Divorce Advice for Co-Parents: How To Get Your Fair Share This Summer
Posted on July 18, 2012 by Dishon & Block
You are divorced, you’ve “lost” your spouse (and babysitter!) and you’re dealing with kids at home during the summer (or at least living in your home for part of the time). Yes, it is a summer of no love and you aren’t loving it. How can you make sure you are getting your fair share in child custody payments, time spent with your kids and free time for yourself?
First, consider hiring a qualified divorce attorney who specializes in family law and Spousal & Child Support. Family law lawyers understand summer can be a very challenging time for divorced families, parents and kids. They are experts at understanding the complex Spousal and Child Support Calculator as well as how to negotiate time spent with your kids as well as your free time to enjoy summer by yourself.
Most parents choose to share, divide or alternate their parental duties during summer. Remember, children are seeking certainty and consistency. While life can be uncertain and schedules can change quickly, it’s important to make sure your children know they are loved no matter what happens.
Dividing works best when parents live close together. By dividing the day into mornings, afternoons and evenings, co-parents can best work out parental duties including play dates and driving to day camps, sitters, friends and the pool.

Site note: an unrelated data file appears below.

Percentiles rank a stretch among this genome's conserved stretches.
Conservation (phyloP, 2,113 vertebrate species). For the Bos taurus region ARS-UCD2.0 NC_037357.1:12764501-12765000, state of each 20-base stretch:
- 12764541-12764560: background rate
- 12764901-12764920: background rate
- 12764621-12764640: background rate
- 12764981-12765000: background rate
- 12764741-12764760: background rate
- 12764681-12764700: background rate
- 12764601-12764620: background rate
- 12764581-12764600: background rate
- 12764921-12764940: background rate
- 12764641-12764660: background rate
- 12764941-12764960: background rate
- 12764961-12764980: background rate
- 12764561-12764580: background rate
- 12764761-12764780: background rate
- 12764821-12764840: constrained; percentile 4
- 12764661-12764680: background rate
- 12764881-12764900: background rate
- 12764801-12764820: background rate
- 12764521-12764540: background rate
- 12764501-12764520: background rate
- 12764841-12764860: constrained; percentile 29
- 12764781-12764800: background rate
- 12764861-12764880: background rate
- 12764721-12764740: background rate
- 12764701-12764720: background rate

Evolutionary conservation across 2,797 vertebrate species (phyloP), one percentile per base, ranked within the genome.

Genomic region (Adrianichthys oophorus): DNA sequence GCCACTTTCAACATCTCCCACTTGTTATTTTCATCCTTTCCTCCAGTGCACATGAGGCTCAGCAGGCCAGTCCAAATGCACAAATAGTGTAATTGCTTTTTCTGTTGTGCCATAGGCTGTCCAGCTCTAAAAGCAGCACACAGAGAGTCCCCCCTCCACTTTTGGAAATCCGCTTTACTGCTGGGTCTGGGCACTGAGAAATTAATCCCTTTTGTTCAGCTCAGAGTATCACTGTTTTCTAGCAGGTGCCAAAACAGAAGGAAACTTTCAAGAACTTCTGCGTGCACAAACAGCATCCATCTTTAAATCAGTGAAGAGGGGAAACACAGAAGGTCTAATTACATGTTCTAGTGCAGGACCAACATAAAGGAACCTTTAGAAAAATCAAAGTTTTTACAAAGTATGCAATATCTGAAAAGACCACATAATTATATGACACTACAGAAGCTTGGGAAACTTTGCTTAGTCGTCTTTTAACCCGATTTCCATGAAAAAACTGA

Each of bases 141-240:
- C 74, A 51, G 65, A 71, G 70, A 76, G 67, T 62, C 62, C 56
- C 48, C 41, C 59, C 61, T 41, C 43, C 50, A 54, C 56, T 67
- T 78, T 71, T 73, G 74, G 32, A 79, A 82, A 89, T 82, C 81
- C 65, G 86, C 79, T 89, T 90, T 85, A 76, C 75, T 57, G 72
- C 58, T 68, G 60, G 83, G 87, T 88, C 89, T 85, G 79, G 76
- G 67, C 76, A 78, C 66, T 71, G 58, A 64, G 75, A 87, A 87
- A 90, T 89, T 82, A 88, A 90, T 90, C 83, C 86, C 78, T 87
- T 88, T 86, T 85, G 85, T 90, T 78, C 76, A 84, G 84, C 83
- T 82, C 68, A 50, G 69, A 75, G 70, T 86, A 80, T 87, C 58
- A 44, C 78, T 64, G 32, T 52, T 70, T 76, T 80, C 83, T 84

For parents who live farther away, sharing may be the best option. Co-parents may need to schedule the entire summer on a calendar and find ways to share the parental burdens for several days, weeks or even months at a time. Sharing is sometimes best for younger children who need consistency most of all.
Alternating can benefit co-parents who live close, yet not too far. Yes, some parents find it easier to take the “one week on, one week off” approach. That is, the kids stay at your place one week and your ex-spouse’s place the next week. The alternating co-parenting strategy is great for parents who are seeking some relaxing vacation time in summer with no daily parenting responsibilities (for seven days at least).
What about vacations? There again, a family law lawyer can help you put together a child custody plan that includes annual family vacations as well as solo summer getaways. Need more information about parenting and divorce? See our California Divorce Guide
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